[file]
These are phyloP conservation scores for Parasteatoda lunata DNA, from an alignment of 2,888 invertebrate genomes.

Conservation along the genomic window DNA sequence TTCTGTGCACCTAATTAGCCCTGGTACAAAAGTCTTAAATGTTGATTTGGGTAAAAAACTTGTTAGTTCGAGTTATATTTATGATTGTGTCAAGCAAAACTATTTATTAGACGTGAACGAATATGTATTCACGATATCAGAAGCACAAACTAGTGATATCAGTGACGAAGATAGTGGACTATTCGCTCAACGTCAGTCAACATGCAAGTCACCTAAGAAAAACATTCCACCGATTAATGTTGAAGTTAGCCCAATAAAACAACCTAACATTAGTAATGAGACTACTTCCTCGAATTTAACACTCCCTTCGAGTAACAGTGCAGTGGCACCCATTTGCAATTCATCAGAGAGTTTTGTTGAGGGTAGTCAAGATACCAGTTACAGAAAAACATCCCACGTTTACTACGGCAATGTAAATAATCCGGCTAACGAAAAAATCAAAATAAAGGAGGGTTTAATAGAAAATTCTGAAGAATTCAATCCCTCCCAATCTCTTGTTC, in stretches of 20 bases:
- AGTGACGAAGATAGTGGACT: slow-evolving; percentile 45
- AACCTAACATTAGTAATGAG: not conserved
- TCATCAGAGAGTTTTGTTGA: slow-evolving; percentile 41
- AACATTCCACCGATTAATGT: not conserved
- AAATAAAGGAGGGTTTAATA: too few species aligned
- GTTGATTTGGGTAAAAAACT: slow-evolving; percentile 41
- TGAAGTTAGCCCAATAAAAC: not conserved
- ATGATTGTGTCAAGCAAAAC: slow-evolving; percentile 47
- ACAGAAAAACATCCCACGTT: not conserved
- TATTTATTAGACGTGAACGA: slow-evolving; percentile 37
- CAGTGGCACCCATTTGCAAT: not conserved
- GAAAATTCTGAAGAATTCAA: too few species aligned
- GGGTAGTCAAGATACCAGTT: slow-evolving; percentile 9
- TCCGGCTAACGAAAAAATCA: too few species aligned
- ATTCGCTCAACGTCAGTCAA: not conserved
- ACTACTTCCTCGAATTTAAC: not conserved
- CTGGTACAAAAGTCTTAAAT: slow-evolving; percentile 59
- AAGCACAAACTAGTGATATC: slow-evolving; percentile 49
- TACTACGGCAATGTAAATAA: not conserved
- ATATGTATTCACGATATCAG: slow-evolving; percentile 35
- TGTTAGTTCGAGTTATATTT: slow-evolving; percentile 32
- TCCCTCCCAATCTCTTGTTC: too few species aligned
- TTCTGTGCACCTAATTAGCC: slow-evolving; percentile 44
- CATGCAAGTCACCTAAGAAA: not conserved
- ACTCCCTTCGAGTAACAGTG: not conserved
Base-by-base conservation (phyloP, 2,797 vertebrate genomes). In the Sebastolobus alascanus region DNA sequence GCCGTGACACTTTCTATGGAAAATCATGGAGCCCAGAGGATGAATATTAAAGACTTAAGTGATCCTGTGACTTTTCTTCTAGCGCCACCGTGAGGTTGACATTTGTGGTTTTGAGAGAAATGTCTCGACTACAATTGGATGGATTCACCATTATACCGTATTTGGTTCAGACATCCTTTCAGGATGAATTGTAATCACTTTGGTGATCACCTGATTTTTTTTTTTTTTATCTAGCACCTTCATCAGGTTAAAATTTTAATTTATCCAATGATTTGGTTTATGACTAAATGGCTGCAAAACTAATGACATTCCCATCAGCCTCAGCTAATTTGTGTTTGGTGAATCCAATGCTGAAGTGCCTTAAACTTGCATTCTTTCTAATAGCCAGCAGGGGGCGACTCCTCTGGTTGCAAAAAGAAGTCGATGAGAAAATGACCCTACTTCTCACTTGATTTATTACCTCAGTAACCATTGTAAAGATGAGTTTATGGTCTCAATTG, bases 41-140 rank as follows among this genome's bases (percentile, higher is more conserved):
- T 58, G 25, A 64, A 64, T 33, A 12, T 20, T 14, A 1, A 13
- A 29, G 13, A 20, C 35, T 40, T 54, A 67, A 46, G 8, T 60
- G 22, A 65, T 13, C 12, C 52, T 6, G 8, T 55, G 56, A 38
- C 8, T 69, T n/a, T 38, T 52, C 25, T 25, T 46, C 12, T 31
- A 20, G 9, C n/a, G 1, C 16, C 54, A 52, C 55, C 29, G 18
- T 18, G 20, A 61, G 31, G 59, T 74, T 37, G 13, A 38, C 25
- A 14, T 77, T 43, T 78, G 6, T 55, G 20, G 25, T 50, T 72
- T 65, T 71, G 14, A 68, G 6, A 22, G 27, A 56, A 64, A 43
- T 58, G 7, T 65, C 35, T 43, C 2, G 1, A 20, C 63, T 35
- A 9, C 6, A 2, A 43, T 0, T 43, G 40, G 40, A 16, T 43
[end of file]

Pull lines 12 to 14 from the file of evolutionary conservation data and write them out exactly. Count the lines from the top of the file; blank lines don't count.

- TATTTATTAGACGTGAACGA: slow-evolving; percentile 37
- CAGTGGCACCCATTTGCAAT: not conserved
- GAAAATTCTGAAGAATTCAA: too few species aligned